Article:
Economics at your fingertips  

Trading Dollars for Dollars: The Price of Attention Online and Offline

Matthew Gentzkow

American Economic Review, 2014, vol. 104, issue 5, 481-88

Abstract: Popular accounts suggest that advertising revenue per unit of consumer attention is lower online than offline, and has fallen in traditional media as the Internet has made advertising markets more competitive. I assess these claims theoretically and empirically, and compare the patterns we observe for the Internet to trends in advertising around the introduction of television and radio. The evidence suggests that the price of attention for similar consumers is actually higher online than offline, and that the growth of new media is not robustly associated with a declining price of attention.

JEL-codes: L82 M31 M37 (search for similar items in EconPapers)
Date: 2014
Note: DOI: 10.1257/aer.104.5.481
References: Add references at CitEc
Citations: View citations in EconPapers (16)

Downloads: (external link) (application/pdf) (application/zip) (application/zip)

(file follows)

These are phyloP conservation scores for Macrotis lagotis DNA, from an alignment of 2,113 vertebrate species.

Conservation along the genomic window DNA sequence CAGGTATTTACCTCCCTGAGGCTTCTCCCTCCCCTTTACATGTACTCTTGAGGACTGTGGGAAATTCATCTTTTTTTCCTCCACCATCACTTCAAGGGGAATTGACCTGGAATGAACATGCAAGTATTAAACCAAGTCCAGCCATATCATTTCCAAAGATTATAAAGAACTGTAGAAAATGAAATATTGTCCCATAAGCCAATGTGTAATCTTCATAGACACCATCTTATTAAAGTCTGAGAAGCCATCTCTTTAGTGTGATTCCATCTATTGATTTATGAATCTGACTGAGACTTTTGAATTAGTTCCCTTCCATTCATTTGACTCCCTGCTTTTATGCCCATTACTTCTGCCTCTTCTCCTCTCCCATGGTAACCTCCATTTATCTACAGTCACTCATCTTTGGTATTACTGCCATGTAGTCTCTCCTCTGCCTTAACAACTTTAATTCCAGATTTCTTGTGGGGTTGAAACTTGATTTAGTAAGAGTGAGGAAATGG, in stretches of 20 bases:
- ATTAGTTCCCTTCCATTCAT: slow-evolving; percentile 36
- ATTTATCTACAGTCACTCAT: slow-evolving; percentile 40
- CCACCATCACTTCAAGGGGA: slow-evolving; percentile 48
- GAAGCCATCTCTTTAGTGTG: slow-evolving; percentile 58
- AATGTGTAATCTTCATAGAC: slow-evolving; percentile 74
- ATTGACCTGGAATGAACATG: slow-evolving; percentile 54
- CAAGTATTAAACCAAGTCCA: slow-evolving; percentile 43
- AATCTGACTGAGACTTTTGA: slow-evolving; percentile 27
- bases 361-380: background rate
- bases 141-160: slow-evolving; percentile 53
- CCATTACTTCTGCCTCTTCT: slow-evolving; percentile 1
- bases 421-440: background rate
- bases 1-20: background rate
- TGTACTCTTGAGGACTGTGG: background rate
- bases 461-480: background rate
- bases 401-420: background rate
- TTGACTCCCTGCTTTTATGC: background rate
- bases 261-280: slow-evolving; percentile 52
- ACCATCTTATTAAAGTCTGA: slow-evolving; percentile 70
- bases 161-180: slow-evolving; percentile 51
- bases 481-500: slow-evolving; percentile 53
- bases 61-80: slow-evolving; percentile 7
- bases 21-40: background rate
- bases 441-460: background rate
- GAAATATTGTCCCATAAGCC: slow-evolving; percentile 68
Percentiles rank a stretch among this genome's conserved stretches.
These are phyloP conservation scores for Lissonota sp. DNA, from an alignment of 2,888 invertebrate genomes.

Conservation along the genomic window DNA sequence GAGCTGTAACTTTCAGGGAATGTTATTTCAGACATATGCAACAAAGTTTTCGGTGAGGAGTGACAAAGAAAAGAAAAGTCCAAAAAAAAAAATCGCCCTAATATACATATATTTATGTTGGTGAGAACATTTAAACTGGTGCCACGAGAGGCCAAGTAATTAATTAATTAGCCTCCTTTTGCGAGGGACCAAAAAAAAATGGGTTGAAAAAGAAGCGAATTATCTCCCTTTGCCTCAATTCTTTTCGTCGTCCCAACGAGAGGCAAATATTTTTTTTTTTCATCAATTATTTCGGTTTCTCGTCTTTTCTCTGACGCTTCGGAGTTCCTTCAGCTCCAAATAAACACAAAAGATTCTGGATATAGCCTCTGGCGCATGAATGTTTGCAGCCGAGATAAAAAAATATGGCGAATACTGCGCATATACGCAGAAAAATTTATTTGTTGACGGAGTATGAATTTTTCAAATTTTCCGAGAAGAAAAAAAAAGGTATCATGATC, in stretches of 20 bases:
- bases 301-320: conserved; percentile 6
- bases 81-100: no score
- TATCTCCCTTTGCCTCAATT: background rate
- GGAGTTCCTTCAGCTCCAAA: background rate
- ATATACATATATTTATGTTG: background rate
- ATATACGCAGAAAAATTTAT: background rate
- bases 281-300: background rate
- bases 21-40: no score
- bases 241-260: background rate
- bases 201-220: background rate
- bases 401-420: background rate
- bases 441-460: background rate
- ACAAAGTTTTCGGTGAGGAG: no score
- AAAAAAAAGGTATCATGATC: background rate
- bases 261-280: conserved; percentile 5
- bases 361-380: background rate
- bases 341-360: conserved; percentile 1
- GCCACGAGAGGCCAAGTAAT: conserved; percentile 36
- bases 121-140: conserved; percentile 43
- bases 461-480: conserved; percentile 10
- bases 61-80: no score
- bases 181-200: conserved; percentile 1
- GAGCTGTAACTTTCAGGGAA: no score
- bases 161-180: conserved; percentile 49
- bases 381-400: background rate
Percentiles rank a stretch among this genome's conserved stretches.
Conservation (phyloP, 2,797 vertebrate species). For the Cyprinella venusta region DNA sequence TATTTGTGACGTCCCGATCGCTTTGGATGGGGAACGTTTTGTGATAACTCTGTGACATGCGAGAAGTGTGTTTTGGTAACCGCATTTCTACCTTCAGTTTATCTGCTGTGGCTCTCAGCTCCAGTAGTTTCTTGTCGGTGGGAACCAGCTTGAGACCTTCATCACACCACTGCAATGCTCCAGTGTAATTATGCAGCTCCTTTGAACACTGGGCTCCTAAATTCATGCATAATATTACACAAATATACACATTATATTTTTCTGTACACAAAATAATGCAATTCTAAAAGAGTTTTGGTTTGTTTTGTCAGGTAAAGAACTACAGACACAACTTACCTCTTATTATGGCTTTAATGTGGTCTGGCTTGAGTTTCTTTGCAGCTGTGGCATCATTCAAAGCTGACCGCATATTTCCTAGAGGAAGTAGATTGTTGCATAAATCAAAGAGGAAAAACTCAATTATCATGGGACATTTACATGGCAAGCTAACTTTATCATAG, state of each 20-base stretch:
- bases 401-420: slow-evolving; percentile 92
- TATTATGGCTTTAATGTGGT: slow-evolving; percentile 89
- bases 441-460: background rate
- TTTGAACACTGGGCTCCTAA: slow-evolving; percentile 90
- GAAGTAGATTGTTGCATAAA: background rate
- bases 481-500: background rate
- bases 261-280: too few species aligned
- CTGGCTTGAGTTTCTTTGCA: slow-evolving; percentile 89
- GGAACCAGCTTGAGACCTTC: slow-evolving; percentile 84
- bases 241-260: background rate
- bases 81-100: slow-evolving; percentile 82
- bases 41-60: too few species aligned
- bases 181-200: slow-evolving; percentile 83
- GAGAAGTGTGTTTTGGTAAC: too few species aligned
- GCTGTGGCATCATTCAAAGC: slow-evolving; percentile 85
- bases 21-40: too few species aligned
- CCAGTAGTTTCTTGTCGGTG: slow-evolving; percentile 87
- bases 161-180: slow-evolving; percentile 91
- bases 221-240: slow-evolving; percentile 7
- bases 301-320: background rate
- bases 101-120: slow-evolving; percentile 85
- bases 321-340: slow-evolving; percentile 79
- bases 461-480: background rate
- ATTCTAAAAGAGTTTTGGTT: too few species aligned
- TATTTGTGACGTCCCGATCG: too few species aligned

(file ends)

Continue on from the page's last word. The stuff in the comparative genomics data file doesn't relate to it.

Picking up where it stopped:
Access to full text is restricted to AEA members and institutional subscribers.

Related works:
This item may be available elsewhere in EconPapers: Search for items with the same title.

Export reference: BibTeX RIS (EndNote, ProCite, RefMan) HTML/Text

Persistent link:

Ordering information: This journal article can be ordered from

Access Statistics for this article

American Economic Review is currently edited by Esther Duflo

More articles in American Economic Review from American Economic Association Contact information at EDIRC.
Bibliographic data for series maintained by Michael P. Albert ().

Page updated 2024-03-31
Handle: RePEc:aea:aecrev:v:104:y:2014:i:5:p:481-88